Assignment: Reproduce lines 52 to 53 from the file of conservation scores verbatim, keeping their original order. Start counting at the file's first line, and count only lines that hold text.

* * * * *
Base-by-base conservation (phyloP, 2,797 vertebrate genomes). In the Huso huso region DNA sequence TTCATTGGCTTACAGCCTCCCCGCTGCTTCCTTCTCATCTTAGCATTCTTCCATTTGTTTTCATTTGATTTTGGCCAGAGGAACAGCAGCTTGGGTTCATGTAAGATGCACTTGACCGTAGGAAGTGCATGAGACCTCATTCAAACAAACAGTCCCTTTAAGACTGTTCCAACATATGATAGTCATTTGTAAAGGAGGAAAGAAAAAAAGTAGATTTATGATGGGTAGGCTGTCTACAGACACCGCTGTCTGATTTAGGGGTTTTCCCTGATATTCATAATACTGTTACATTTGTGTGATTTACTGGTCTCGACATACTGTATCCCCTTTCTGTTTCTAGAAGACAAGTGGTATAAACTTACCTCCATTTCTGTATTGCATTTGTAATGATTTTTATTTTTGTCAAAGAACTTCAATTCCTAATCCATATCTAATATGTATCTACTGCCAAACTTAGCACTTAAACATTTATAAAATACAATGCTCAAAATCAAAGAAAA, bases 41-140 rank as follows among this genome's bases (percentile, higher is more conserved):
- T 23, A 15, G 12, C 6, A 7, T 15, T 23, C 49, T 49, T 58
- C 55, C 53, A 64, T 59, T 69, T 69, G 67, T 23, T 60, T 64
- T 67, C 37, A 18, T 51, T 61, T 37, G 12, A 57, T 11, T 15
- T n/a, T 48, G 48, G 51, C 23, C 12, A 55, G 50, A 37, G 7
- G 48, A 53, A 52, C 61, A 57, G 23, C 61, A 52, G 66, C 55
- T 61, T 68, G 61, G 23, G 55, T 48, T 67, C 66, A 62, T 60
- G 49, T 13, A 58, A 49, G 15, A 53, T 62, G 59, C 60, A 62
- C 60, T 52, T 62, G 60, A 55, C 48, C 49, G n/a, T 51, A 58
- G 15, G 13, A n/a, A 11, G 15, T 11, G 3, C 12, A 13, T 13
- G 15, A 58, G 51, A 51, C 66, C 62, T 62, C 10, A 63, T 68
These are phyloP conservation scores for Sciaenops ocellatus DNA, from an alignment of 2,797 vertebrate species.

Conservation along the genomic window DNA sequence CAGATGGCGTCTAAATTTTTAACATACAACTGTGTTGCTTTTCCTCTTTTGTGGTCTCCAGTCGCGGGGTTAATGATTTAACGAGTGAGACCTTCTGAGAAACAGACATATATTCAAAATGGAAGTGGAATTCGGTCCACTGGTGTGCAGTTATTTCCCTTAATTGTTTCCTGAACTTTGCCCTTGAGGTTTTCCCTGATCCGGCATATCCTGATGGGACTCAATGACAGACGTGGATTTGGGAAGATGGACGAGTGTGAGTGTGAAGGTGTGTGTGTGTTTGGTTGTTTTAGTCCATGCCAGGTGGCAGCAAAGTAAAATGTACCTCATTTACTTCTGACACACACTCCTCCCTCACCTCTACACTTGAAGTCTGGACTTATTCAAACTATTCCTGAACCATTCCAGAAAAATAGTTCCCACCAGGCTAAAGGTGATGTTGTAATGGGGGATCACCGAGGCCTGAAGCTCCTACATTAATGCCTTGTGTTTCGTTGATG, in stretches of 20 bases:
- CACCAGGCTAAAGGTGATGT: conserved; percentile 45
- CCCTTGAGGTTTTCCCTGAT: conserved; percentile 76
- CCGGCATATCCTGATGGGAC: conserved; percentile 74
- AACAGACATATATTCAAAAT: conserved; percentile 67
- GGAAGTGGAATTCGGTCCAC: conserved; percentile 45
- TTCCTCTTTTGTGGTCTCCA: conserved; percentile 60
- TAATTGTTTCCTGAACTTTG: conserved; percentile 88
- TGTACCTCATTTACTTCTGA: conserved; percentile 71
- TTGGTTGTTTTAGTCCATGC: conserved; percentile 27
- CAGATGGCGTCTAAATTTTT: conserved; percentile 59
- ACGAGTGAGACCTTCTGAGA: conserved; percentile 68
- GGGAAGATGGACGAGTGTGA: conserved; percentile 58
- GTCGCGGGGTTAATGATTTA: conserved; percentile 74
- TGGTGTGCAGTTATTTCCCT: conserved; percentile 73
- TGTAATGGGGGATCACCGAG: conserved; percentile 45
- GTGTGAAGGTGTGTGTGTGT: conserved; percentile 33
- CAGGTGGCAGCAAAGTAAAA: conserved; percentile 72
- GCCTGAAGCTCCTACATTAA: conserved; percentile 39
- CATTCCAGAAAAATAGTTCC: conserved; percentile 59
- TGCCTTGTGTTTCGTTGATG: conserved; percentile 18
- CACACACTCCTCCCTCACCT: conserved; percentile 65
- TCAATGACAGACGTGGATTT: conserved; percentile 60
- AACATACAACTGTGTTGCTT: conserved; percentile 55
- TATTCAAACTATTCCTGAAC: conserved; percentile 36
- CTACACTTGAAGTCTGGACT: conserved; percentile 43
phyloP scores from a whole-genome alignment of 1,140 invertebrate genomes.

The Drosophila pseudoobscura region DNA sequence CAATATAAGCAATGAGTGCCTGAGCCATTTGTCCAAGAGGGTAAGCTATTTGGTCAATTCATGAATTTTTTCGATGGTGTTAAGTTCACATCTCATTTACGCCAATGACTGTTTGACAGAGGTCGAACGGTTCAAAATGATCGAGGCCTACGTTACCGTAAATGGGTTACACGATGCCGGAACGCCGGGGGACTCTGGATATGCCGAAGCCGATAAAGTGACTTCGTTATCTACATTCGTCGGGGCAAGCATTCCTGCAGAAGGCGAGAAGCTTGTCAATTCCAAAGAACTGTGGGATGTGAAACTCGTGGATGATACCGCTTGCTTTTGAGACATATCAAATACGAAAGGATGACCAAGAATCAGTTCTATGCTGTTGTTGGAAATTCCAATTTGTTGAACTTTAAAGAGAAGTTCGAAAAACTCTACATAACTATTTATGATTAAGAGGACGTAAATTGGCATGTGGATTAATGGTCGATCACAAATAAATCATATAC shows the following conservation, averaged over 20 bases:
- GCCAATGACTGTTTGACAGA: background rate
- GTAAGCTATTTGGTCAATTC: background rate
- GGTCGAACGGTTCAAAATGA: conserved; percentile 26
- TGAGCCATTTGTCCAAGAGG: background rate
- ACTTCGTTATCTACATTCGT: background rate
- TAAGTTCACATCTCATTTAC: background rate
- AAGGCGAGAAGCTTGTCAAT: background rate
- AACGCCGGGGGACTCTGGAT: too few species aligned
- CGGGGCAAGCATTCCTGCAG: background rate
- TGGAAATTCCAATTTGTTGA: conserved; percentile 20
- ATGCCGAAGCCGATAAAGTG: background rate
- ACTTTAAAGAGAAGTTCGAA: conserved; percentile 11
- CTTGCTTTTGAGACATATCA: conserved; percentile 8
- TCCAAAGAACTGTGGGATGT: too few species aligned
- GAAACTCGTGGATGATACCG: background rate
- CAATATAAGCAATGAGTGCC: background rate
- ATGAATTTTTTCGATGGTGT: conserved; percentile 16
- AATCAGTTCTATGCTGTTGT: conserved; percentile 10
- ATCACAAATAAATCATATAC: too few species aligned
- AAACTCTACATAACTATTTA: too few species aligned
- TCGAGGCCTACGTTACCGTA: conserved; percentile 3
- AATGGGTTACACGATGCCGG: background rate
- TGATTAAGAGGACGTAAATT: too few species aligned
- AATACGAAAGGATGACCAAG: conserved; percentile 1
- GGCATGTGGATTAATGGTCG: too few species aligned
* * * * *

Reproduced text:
- ACTTTAAAGAGAAGTTCGAA: conserved; percentile 11
- CTTGCTTTTGAGACATATCA: conserved; percentile 8